Understanding puppyhood

A one-day-old Rhodesian Ridgeback lies on a paw of his mother. “Dogs are born with their noses open,” WAG Follow My Lead columnist Cristina Losapio writes. “Around 14 days later their eyes open and around 21 days after that, their ears open.”

You would think the first thing you would learn when you take a group puppy class is how dogs are born into this world. But I did not find this out until years after I adopted my first dog. It blew my mind. Dogs are born with their noses open. Around 14 days later their eyes open and around 21 days after that, their ears open. A female dog’s gestation period is around 63 days until the litter is born. From newborn to eight weeks, puppies should be with their mom and litter mates. Eight to nine weeks is this time that the puppies are ready to go to their forever home. 

Between eight and 16 weeks as well as 16 weeks to eight months, your puppy will go through some pretty important imprinting stages. He will study everything we do and don’t do, every reaction and overreaction and overall how we handle ourselves. This is the part where I remind everyone that a puppy is a canine, not a human child and if we are not honoring a puppy as a dog, we can get into some muddy water. 

Within this very important imprinting time, your puppy will have moments he may perceive as scary but are actually not, and it’s up to us to show him the way. If we follow the laws of nature, this is how it would play out. We introduce the dog to everything first using the nose. Meaning we let him smell everyone and everything without layering so much talking and touching. We honor our dog and follow mother nature’s path. Yes, it’s a cute puppy that is so beautiful and little, but we have to honor the dog first by letting him use his nose. When we do pet our puppy, it’s not fast and over the head and for long periods of time. 

And when we talk to our dog, it’s not yelling and speaking in a squeaky, crazy voice making the kissy sound a thousand times. I see this all happening backwards so many times, and it’s just because we do not know. Families bring a puppy home and they are all passing the puppy around — talking fast, petting all over and not realizing that they are putting self before puppy’s needs. Something to think about. 

I would make a list of all new firsts for your puppy to practice using the nose. Think of breaking down every single step out of everything that you do throughout the day. Putting a new garbage bag into the can, opening the washing machine, opening the oven. If nose builds confidence and then eyes create curiosity and ears are not fazed, then you have enabled your dog to embrace that item. You can then add encouragement by saying “check it out” or “good job.” You can give a pet a pat on the side body or under the chin if your puppy finds that desirable.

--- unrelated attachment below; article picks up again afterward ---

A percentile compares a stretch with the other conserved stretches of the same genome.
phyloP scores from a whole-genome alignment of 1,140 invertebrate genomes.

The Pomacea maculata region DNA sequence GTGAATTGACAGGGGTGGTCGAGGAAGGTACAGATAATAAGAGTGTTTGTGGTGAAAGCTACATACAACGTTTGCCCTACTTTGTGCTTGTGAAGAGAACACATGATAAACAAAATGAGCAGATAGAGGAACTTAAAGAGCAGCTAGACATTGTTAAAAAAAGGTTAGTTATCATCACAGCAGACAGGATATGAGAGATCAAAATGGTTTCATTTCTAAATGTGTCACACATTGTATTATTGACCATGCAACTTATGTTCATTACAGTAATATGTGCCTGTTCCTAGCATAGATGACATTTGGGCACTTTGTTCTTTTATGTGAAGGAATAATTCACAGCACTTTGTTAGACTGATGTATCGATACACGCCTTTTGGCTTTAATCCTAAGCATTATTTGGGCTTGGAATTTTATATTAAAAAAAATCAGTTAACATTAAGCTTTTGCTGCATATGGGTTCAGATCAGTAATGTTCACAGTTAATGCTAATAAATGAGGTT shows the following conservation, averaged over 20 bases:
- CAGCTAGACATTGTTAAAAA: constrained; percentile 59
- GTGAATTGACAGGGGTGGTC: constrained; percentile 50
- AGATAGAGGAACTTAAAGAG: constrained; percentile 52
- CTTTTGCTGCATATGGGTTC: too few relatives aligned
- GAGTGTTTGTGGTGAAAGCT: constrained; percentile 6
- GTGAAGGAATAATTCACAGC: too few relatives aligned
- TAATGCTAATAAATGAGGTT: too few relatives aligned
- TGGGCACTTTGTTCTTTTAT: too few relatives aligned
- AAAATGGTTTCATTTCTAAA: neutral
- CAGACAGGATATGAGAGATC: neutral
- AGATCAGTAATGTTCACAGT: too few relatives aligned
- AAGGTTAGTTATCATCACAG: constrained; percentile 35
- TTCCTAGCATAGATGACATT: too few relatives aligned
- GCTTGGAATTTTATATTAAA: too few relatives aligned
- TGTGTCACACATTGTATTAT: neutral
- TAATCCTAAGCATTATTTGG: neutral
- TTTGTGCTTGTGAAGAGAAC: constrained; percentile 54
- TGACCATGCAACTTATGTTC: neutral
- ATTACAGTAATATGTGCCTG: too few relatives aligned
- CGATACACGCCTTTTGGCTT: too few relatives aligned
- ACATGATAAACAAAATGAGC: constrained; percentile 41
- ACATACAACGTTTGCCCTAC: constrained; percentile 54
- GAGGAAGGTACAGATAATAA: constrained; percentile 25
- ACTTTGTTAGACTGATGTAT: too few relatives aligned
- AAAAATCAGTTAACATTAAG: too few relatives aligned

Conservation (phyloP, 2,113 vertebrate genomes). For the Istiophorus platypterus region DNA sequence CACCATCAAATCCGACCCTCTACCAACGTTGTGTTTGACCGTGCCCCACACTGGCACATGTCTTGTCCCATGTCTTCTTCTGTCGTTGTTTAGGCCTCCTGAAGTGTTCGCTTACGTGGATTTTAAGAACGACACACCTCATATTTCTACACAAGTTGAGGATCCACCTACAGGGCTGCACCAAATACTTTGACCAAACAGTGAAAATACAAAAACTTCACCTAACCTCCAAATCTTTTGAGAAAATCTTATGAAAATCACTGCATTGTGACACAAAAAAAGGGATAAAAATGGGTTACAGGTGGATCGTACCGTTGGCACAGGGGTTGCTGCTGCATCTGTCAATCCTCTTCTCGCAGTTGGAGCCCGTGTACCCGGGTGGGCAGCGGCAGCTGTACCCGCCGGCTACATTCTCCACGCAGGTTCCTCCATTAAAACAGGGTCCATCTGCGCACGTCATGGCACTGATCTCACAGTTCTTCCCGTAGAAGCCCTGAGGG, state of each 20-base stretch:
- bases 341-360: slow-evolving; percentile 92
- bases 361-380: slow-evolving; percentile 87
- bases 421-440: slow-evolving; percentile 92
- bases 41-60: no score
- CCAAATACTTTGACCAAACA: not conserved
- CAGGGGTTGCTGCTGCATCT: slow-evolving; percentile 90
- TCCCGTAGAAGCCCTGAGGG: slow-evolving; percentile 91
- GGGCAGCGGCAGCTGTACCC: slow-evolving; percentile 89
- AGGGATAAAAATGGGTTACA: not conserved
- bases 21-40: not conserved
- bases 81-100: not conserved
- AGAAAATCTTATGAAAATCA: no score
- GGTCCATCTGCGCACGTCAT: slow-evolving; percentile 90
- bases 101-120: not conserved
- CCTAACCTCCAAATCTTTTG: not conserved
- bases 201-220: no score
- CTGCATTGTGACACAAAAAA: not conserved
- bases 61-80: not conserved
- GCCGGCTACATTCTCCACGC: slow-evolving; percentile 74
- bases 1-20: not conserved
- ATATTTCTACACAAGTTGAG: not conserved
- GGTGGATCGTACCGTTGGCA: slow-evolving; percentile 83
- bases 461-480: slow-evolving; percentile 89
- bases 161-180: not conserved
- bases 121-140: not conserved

The timing of when to use food is when the dog is being curious. If maybe he’s on the cusp of being curious, you can place the food down to help shift him to being curious. If you are using food, it’s best to have it not come from something he can hear or see. So many times a dog is using his nose and then you open a loud bag of treats that interrupts the moment. This type of practice takes patience and discipline, putting a dog’s needs first. As your dog builds confidence, then you add more distractions and go to different places to do more exposure to our world of chaos. Write things down on what you are working on. You may find that opening the dishwasher was a nonevent and then one day your puppy became extra bold and wanted to go into the dishwasher. So now you are working on limits and boundaries but that’s another conversation. Most important is to be present, have fun and sprinkle encouragement along the way.  

Some tips to remember:

When we show a puppy what we want, being clear and using one word while the behavior is happening works best.

Always check in with yourself. Are you rushing through something, do you need more time, do you need help? If we don’t check in with ourselves, we are not being honest and that will not help the situation.

Are we breathing, actually breathing? When my puppy does solicit affection, I like to say one breath in and out. On the breath in, we center ourselves and on the breath out, we can pet down the back of the puppy or under the chest. So the out-breath can be whatever you want but, let’s say in- breath three seconds and out-breath three seconds. Short, relaxed and sweet.

For more, contact Cristina at Trail Dog Inc., 914-755-1153.

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